Arson charge reverberated through teen's family

March 13, 1994|By Suzanne Loudermilk | Suzanne Loudermilk,Sun Staff Writer

In most respects, Mitzi Speece is an average teen-ager. She hangs out with her friends, plays lacrosse, struggles with German class and occasionally argues with her parents.

Last fall, however, her adolescent world took a dramatic turn. The petite 15-year-old was charged with arson at her Harford County school.

"It's been a very, very stressful thing," said her father, Fred A. Speece.

He and his wife, Catherine, will never forget the day they got a phone call from Stephen R. Williams, assistant principal at Aberdeen High School: "There's been a fire at school and there is a question of Mitzi's involvement in it."

Convinced that their ninth-grade daughter was innocent, the family rallied around her, determined not to be intimidated by a series of school hearings that led to Mitzi's 25-day suspension from school and finally to juvenile court.

They set out to prove that the charges against Mitzi were unwarranted. "People should not be afraid to see the system through," said Mrs. Speece, referring to the family's dogged attempts to understand how the school administrative process works.

Unable to afford an attorney and not meeting financial guidelines to be assisted by a public defender, Mr. Speece acted as his daughter's counsel at the recent juvenile hearing. Mitzi was one of three co-defendants in the case.

Mr. Speece cross-examined witnesses and raised enough questions about Mitzi's role in the fire that the judge dismissed the charges against her.

"I feel vindicated," said Mr. Speece, an assistant Boy Scout leader, who has lived in Aberdeen with his family for 12 years.

"It's a great relief," said her mother. "We had this hanging over us all through the [Christmas] holidays."

Complicated case

While Mr. Speece is certain his daughter told the truth, he does point out that the judge said he was 80 percent sure that Mitzi was involved in the arson and 20 percent sure that she wasn't.

It was the shadow of a doubt that gave Mitzi her freedom in an emotional case that pitted several ninth-grade girls against each other.

"I've had homicide cases that have been simpler," said Wallace C. Brenton, a former Baltimore City police officer who is the school system's safety and security officer.

The facts are clear enough: At 8:20 a.m. Oct. 28, a fire was discovered in a locker in the girls locker room at Aberdeen High, and the school was evacuated.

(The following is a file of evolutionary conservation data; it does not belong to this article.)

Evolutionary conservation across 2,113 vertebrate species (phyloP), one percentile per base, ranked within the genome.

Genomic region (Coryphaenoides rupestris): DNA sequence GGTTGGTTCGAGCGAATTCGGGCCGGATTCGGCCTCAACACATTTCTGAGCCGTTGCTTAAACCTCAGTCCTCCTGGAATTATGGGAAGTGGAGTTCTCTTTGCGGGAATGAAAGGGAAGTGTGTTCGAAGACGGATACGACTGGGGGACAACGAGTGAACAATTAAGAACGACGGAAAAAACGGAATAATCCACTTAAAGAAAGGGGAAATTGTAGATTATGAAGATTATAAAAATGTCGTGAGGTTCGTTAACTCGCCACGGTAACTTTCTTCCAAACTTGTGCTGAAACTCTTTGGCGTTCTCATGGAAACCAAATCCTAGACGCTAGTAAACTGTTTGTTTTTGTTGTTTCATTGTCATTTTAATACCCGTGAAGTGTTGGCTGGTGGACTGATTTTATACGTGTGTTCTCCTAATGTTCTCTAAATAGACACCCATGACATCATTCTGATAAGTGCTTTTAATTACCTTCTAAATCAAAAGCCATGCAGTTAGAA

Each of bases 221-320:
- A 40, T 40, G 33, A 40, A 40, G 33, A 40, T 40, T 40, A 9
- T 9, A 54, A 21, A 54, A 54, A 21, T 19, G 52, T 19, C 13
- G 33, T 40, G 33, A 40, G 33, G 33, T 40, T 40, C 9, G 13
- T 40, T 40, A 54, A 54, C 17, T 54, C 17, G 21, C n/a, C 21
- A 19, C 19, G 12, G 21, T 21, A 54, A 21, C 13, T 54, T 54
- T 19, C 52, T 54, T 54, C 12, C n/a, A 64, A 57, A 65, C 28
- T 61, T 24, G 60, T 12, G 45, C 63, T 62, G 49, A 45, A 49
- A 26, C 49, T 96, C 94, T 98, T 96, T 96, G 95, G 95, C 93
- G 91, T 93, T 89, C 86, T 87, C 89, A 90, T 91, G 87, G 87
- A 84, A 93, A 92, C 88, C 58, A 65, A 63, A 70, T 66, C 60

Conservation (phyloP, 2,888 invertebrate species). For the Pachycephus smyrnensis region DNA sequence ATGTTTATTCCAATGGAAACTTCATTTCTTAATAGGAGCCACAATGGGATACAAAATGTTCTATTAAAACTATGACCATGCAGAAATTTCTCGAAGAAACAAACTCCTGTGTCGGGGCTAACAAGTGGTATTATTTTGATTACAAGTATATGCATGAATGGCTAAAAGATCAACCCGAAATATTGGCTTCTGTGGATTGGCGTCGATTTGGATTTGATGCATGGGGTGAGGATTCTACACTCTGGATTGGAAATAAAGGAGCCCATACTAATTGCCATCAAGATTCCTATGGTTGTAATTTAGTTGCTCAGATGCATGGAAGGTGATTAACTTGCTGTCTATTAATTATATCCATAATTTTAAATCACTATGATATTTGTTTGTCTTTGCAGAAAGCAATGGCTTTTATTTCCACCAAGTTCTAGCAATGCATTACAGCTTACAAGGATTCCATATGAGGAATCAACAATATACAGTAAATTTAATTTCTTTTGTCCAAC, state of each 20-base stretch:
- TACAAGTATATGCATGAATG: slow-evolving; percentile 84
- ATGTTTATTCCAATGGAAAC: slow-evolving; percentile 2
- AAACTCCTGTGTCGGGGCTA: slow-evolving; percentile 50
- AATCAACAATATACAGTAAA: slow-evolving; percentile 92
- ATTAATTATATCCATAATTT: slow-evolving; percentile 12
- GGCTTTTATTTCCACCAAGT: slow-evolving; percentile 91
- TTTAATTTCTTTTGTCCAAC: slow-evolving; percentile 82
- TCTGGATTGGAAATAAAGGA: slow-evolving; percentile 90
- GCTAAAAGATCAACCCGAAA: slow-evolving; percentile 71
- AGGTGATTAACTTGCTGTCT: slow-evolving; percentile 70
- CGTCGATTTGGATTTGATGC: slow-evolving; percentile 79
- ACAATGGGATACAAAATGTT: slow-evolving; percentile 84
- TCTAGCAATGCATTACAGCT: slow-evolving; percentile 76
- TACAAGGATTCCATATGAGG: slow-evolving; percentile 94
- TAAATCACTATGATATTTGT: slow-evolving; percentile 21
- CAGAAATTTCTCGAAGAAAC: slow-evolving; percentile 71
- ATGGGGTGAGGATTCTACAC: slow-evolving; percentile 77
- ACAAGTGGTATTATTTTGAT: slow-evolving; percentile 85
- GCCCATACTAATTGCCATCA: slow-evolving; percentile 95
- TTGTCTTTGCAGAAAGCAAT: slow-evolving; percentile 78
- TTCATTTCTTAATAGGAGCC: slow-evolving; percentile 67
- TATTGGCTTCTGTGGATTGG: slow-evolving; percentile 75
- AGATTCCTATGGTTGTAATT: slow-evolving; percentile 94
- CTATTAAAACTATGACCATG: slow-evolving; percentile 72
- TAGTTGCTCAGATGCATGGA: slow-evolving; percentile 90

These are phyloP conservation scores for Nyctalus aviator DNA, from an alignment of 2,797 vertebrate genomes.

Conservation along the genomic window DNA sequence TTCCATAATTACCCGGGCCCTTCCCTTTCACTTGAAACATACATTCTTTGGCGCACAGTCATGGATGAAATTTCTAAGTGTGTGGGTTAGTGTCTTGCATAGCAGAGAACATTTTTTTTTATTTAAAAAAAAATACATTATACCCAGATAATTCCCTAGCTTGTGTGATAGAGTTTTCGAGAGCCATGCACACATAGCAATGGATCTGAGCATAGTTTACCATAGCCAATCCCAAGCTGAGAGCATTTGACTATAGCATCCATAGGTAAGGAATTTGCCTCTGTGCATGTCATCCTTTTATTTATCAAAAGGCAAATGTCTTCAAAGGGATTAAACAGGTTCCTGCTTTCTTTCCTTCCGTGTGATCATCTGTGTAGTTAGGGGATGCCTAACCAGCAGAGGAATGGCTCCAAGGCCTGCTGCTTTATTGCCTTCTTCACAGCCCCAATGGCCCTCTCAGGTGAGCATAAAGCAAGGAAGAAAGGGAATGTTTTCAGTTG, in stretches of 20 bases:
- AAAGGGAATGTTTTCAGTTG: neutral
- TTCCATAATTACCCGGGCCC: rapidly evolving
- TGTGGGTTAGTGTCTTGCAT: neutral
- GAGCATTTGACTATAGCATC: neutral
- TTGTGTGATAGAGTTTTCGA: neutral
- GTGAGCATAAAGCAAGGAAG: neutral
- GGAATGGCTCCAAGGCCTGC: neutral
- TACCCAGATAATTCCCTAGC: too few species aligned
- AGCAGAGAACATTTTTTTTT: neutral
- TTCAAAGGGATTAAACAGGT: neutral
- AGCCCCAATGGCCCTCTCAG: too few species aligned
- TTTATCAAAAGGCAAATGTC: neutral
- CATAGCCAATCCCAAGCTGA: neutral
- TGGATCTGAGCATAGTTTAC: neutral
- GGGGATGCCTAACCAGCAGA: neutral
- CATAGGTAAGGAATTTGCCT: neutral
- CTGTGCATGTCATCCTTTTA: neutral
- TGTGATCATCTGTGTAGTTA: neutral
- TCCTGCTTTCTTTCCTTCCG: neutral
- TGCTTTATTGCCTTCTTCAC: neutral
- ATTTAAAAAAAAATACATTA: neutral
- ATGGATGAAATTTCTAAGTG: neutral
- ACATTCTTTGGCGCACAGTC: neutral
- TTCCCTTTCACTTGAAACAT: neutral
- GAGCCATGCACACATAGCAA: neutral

The flames were put out with a fire extinguisher by teachers, and the state fire marshal's office was called to investigate because the fire allegedly had been set.

Mr. Brenton also arrived on the scene to look into the incident.

Then the story becomes more convoluted: Who was in the locker room at the time of the fire and to whom did two cigarette lighters belong?

There also were claims of jealousy over a boyfriend and the question of who was with whom while several girls were fixing their hair.

Eventually, one girl accused two others, and tearful admissions of guilt were signed.

"Mitzi was coerced into writing the confession," said Mrs. Speece, who was with her daughter at the time. "He [Mr. Brenton] had us so upset."

Mr. Brenton, who has been with Harford schools for 15 years, puts a different spin on the story. "The mother coerced the statement," he said, recalling yelling and screaming between Mrs. Speece and Mitzi at the time.

"He said sign this or you won't go home," remembered Mitzi.

It was a signed statement they later regretted.

"Mitzi was railroaded," said her father, who works as a patrol boat captain at Aberdeen Proving Ground.

prepared the case the best we could," said Mr. Brenton. "She [Mitzi] identified the lighter as hers and we had the signed statement."

Suspension appealed

Mr. Speece's struggle to clear his daughter's name started several months before the March 2 juvenile hearing and after Mitzi was suspended for 25 days from school for the arson.

He appealed the school board's suspension decision to no avail, said. Meanwhile, Mitzi spent most of November in Harford's alternative education program at Bel Air High School.

The classes, which meet three nights a week, give students who have been suspended or expelled the opportunity to keep up with their school work. The program is not a panacea, however, since only four major subject areas -- language, science, math and social sciences -- are taught.

"She fell behind in her German and business classes," Mrs. Speece said. She is in danger of failing her language class since she lost a whole month in school, her mother said.

Mr. Speece also sought help in Circuit Court, convinced that Mitzi hadn't been given due process. That motion was denied.

Now that Mitzi has been cleared in juvenile court, the family is asking the school system to expunge Mitzi's suspension from her school record and to reimburse them the $89.66 they had to pay for Mitzi to return to school Dec. 7.

The money was Mitzi's share of the $299 restitution the school system sought for damages to the gym locker and the contents of the locker.

'We acted with due process'

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